Day 5 of Walking Out of the World: a two thousand kilometer 86-day pilgrimage to Compostela on foot across England and France to the north west corner of Spain.
(Previous post: Day 4 Wychwood Forest to Oxford)
I left the YHA after a fried breakfast and made my way to St Giles in the centre of Oxford. The Dominicans at Blackfriars have a good pilgrim stamp. After the brother in the porter’s lodge had stamped my passport he asked, “Are we on the route to Compostela?”
“You would have been at one time, brother,” I told him. “When Oxford was filled with Dominican and Franciscan friars in merrie England, you would have walked the main roads to London and Dover alongside all the pilgrims. They’d be walking to Canterbury, Rome and Compostela, and you, brother, would be walking to the universities at Paris or Cologne to study and dispute with your brother scholastics like Bonaventure and Duns Scotus.”
“You’re absolutely right,” he said. “And where did you learn about all this, brother pilgrim?”
“I was a Franciscan friar but all that was long ago, brother,” I replied.
“You know the best portrait of the life of the friars of that time?” he asked, before answering his own question. “Brother pilgrim, you cannot find better than The Name of the Rose. Do you know it?“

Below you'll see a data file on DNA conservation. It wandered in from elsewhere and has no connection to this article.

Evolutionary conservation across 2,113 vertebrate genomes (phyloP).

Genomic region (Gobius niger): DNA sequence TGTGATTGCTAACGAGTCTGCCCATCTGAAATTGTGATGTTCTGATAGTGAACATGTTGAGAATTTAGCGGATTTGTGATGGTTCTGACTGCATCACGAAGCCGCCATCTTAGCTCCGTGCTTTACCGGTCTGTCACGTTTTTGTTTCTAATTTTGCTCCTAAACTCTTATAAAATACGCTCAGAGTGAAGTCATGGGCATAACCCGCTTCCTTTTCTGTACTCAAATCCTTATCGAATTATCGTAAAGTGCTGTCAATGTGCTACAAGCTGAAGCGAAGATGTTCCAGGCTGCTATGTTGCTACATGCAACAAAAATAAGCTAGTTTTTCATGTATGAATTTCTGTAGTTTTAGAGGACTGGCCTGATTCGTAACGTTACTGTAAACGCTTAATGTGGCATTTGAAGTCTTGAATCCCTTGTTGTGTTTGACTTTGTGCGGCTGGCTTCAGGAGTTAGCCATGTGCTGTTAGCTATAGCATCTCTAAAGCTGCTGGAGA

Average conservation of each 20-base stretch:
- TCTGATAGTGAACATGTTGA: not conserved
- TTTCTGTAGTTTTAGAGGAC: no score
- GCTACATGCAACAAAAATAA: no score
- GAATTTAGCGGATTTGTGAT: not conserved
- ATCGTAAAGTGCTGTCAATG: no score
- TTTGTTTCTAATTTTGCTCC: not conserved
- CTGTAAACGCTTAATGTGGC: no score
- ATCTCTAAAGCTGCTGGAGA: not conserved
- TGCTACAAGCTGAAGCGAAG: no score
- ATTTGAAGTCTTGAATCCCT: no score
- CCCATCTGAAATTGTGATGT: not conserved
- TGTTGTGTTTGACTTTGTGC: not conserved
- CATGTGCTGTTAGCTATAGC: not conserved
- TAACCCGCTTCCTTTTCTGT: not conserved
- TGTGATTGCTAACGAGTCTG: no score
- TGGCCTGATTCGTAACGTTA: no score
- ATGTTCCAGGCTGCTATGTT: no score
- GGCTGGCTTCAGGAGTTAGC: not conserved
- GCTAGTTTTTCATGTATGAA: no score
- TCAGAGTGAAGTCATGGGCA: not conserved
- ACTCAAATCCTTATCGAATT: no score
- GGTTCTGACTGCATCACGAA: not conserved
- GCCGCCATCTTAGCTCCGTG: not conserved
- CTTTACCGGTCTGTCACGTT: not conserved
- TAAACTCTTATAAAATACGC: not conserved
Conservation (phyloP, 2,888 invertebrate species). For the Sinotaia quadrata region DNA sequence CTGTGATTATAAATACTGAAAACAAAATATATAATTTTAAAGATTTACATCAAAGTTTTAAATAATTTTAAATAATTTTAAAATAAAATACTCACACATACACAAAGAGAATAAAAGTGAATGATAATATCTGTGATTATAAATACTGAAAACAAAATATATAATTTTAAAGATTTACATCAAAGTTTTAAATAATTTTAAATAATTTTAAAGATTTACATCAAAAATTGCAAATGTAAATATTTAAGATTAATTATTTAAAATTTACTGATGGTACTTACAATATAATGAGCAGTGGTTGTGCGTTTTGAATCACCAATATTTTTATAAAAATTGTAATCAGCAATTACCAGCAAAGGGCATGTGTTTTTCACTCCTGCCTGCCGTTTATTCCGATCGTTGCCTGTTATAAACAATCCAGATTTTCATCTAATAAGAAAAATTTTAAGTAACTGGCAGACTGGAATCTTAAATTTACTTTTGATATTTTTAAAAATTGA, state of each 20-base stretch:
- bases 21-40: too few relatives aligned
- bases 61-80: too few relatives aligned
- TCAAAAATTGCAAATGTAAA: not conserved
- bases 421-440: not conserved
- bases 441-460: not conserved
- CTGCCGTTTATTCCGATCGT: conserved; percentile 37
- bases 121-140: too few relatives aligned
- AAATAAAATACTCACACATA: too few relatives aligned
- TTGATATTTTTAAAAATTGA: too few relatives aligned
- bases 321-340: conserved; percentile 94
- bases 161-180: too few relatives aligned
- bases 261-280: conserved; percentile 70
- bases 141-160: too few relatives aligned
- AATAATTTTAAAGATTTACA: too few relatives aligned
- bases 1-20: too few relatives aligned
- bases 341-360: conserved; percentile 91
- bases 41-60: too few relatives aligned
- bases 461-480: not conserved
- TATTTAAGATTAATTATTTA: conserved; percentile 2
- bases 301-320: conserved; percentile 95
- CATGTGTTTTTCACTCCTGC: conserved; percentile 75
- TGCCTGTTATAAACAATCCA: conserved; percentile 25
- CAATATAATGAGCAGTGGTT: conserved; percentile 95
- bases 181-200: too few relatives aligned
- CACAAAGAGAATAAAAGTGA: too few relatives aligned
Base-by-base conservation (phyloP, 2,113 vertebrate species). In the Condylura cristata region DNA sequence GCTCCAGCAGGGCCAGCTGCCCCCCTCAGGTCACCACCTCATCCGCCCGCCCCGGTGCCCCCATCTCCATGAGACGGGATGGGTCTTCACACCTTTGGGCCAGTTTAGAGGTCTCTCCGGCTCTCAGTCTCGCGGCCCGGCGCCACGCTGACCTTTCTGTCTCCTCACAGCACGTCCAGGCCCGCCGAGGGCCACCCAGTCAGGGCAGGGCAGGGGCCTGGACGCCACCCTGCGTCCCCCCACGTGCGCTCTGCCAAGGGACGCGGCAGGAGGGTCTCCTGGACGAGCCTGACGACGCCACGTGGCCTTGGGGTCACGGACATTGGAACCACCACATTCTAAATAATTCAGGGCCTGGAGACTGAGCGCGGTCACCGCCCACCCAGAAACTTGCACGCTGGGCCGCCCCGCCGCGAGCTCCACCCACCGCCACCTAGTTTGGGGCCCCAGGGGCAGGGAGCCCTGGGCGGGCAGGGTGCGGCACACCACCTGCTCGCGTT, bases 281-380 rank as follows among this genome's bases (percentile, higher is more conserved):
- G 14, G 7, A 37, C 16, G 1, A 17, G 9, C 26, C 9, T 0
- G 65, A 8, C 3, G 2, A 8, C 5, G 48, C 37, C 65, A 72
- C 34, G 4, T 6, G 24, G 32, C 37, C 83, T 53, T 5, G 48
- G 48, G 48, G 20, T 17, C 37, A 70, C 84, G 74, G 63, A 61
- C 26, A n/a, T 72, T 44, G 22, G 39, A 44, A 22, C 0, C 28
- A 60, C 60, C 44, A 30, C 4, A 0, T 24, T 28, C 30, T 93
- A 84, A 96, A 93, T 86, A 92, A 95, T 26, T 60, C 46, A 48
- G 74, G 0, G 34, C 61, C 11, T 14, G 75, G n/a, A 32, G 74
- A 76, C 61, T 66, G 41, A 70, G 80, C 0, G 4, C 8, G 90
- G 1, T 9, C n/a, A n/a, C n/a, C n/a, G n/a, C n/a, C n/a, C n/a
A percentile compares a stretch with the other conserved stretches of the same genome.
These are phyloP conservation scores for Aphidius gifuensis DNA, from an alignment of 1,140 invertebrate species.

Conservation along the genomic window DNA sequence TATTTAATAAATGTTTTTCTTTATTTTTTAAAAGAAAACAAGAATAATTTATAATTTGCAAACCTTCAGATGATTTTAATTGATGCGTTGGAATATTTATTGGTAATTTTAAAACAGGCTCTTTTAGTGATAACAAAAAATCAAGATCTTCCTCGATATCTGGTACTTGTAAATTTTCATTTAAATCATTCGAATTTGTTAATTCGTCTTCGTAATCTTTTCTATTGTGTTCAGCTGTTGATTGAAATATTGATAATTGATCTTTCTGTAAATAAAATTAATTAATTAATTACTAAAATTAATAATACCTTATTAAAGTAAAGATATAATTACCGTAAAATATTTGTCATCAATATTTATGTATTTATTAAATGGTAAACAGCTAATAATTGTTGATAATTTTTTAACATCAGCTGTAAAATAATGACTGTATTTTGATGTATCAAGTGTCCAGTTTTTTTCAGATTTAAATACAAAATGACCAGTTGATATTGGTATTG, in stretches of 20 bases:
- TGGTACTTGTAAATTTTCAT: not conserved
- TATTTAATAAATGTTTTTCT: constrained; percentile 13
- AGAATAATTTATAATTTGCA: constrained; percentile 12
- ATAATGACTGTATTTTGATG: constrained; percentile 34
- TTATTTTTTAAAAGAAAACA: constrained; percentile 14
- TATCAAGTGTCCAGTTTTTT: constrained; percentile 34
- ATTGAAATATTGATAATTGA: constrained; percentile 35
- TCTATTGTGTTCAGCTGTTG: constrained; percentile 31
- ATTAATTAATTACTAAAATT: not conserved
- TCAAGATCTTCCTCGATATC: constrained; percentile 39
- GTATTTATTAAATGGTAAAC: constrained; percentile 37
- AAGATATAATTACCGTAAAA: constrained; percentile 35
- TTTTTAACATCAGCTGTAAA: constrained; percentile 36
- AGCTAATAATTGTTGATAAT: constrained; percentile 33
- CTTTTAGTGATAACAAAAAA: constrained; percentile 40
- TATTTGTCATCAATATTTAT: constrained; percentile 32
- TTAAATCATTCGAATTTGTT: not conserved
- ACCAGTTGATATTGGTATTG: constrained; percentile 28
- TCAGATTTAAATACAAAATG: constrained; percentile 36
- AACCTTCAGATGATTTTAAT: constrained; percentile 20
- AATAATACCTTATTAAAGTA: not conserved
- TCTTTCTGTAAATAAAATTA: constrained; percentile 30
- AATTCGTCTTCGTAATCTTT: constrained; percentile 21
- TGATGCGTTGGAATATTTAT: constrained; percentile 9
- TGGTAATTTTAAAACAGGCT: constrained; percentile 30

I did indeed know Umberto Eco’s novel, so we spent a pleasant few minutes discussing how it had thrilled us years ago with its portrait of medieval monastic life and itinerant friars of medieval Europe. Things were looking up: I finally had my first ‘proper’ pilgrim stamp in my credencial, after four days out of Worcester. The Tourist Office sticker from Day 2 and the Thames mooring licence from the lock keeper on Day 4 had just been a warm up to the real thing.
I walked through Cornmarket Street and gave a pound coin to a homeless man selling the Big Issue, not out of kindness but because pilgrims are meant to be charitable, and I spent the next five minutes while walking down St Aldate’s wondering what damage that did to my day’s budget. And so I crossed the bridge over the river Isis (map) and looked across Christchurch Meadow to the mist in the trees over the river Cherwell where in a far off times I had punted along the river as a student, with my girlfriend who became the mother of Alys, who many years later is a pilgrim on this virtual road to Compostela making comments about Witney blankets. I am in another reverie remembering a far off world that I was walking out of once again, through New Hinksey and out of Oxford along the road to Abingdon, the destination of the pilgrimage today.